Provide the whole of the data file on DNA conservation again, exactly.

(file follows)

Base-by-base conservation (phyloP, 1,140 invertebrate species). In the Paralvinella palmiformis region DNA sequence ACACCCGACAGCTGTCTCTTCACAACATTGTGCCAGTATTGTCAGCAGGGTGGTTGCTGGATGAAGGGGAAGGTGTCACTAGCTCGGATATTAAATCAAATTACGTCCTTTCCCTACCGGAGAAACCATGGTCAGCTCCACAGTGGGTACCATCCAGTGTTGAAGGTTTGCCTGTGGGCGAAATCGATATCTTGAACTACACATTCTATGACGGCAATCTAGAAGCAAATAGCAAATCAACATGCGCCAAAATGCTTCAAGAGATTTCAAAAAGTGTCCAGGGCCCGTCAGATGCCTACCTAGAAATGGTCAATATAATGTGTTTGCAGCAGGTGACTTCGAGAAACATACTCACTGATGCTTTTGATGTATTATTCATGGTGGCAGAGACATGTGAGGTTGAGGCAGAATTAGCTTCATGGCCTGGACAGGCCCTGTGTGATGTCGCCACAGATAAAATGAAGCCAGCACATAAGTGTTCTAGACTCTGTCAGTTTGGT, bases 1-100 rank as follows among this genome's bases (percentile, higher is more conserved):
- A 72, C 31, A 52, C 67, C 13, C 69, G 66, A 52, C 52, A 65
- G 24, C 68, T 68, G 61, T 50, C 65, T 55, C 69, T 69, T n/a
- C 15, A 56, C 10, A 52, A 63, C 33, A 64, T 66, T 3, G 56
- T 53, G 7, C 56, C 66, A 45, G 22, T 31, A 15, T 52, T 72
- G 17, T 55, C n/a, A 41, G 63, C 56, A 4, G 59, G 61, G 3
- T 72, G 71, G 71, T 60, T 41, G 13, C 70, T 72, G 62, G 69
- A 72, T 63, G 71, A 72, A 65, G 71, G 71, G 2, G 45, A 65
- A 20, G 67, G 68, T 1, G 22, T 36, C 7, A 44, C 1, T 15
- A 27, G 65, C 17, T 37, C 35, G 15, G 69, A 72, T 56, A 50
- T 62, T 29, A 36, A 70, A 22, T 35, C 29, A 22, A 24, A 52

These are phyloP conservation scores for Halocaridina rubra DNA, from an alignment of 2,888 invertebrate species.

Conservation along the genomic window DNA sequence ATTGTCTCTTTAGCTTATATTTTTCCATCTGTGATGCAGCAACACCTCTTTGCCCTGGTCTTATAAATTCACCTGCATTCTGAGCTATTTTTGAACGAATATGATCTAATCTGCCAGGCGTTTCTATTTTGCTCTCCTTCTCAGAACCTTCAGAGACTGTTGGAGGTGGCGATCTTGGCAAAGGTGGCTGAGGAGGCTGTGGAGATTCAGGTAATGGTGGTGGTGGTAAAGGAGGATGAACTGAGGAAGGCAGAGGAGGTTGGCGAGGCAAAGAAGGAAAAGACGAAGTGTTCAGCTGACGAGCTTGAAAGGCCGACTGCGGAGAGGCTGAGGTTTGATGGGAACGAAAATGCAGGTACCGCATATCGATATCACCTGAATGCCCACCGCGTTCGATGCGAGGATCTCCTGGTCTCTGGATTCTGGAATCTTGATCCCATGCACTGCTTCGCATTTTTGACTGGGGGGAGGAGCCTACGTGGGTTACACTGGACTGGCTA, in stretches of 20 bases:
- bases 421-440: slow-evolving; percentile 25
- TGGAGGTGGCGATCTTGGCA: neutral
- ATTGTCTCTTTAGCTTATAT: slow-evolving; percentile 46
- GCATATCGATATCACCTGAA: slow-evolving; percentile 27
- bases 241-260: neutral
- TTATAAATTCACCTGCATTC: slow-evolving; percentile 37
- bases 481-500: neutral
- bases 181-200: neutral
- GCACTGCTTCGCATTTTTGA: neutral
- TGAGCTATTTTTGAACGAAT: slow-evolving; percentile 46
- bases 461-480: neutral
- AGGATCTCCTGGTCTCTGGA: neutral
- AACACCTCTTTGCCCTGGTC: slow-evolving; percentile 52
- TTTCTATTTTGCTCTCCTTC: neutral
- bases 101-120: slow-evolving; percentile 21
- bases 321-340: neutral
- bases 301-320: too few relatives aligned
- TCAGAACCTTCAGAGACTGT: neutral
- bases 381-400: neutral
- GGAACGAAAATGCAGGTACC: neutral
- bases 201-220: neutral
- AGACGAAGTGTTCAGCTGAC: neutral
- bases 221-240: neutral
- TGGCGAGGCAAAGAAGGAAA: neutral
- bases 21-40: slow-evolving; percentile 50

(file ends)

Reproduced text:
Base-by-base conservation (phyloP, 1,140 invertebrate species). In the Paralvinella palmiformis region DNA sequence ACACCCGACAGCTGTCTCTTCACAACATTGTGCCAGTATTGTCAGCAGGGTGGTTGCTGGATGAAGGGGAAGGTGTCACTAGCTCGGATATTAAATCAAATTACGTCCTTTCCCTACCGGAGAAACCATGGTCAGCTCCACAGTGGGTACCATCCAGTGTTGAAGGTTTGCCTGTGGGCGAAATCGATATCTTGAACTACACATTCTATGACGGCAATCTAGAAGCAAATAGCAAATCAACATGCGCCAAAATGCTTCAAGAGATTTCAAAAAGTGTCCAGGGCCCGTCAGATGCCTACCTAGAAATGGTCAATATAATGTGTTTGCAGCAGGTGACTTCGAGAAACATACTCACTGATGCTTTTGATGTATTATTCATGGTGGCAGAGACATGTGAGGTTGAGGCAGAATTAGCTTCATGGCCTGGACAGGCCCTGTGTGATGTCGCCACAGATAAAATGAAGCCAGCACATAAGTGTTCTAGACTCTGTCAGTTTGGT, bases 1-100 rank as follows among this genome's bases (percentile, higher is more conserved):
- A 72, C 31, A 52, C 67, C 13, C 69, G 66, A 52, C 52, A 65
- G 24, C 68, T 68, G 61, T 50, C 65, T 55, C 69, T 69, T n/a
- C 15, A 56, C 10, A 52, A 63, C 33, A 64, T 66, T 3, G 56
- T 53, G 7, C 56, C 66, A 45, G 22, T 31, A 15, T 52, T 72
- G 17, T 55, C n/a, A 41, G 63, C 56, A 4, G 59, G 61, G 3
- T 72, G 71, G 71, T 60, T 41, G 13, C 70, T 72, G 62, G 69
- A 72, T 63, G 71, A 72, A 65, G 71, G 71, G 2, G 45, A 65
- A 20, G 67, G 68, T 1, G 22, T 36, C 7, A 44, C 1, T 15
- A 27, G 65, C 17, T 37, C 35, G 15, G 69, A 72, T 56, A 50
- T 62, T 29, A 36, A 70, A 22, T 35, C 29, A 22, A 24, A 52

These are phyloP conservation scores for Halocaridina rubra DNA, from an alignment of 2,888 invertebrate species.

Conservation along the genomic window DNA sequence ATTGTCTCTTTAGCTTATATTTTTCCATCTGTGATGCAGCAACACCTCTTTGCCCTGGTCTTATAAATTCACCTGCATTCTGAGCTATTTTTGAACGAATATGATCTAATCTGCCAGGCGTTTCTATTTTGCTCTCCTTCTCAGAACCTTCAGAGACTGTTGGAGGTGGCGATCTTGGCAAAGGTGGCTGAGGAGGCTGTGGAGATTCAGGTAATGGTGGTGGTGGTAAAGGAGGATGAACTGAGGAAGGCAGAGGAGGTTGGCGAGGCAAAGAAGGAAAAGACGAAGTGTTCAGCTGACGAGCTTGAAAGGCCGACTGCGGAGAGGCTGAGGTTTGATGGGAACGAAAATGCAGGTACCGCATATCGATATCACCTGAATGCCCACCGCGTTCGATGCGAGGATCTCCTGGTCTCTGGATTCTGGAATCTTGATCCCATGCACTGCTTCGCATTTTTGACTGGGGGGAGGAGCCTACGTGGGTTACACTGGACTGGCTA, in stretches of 20 bases:
- bases 421-440: slow-evolving; percentile 25
- TGGAGGTGGCGATCTTGGCA: neutral
- ATTGTCTCTTTAGCTTATAT: slow-evolving; percentile 46
- GCATATCGATATCACCTGAA: slow-evolving; percentile 27
- bases 241-260: neutral
- TTATAAATTCACCTGCATTC: slow-evolving; percentile 37
- bases 481-500: neutral
- bases 181-200: neutral
- GCACTGCTTCGCATTTTTGA: neutral
- TGAGCTATTTTTGAACGAAT: slow-evolving; percentile 46
- bases 461-480: neutral
- AGGATCTCCTGGTCTCTGGA: neutral
- AACACCTCTTTGCCCTGGTC: slow-evolving; percentile 52
- TTTCTATTTTGCTCTCCTTC: neutral
- bases 101-120: slow-evolving; percentile 21
- bases 321-340: neutral
- bases 301-320: too few relatives aligned
- TCAGAACCTTCAGAGACTGT: neutral
- bases 381-400: neutral
- GGAACGAAAATGCAGGTACC: neutral
- bases 201-220: neutral
- AGACGAAGTGTTCAGCTGAC: neutral
- bases 221-240: neutral
- TGGCGAGGCAAAGAAGGAAA: neutral
- bases 21-40: slow-evolving; percentile 50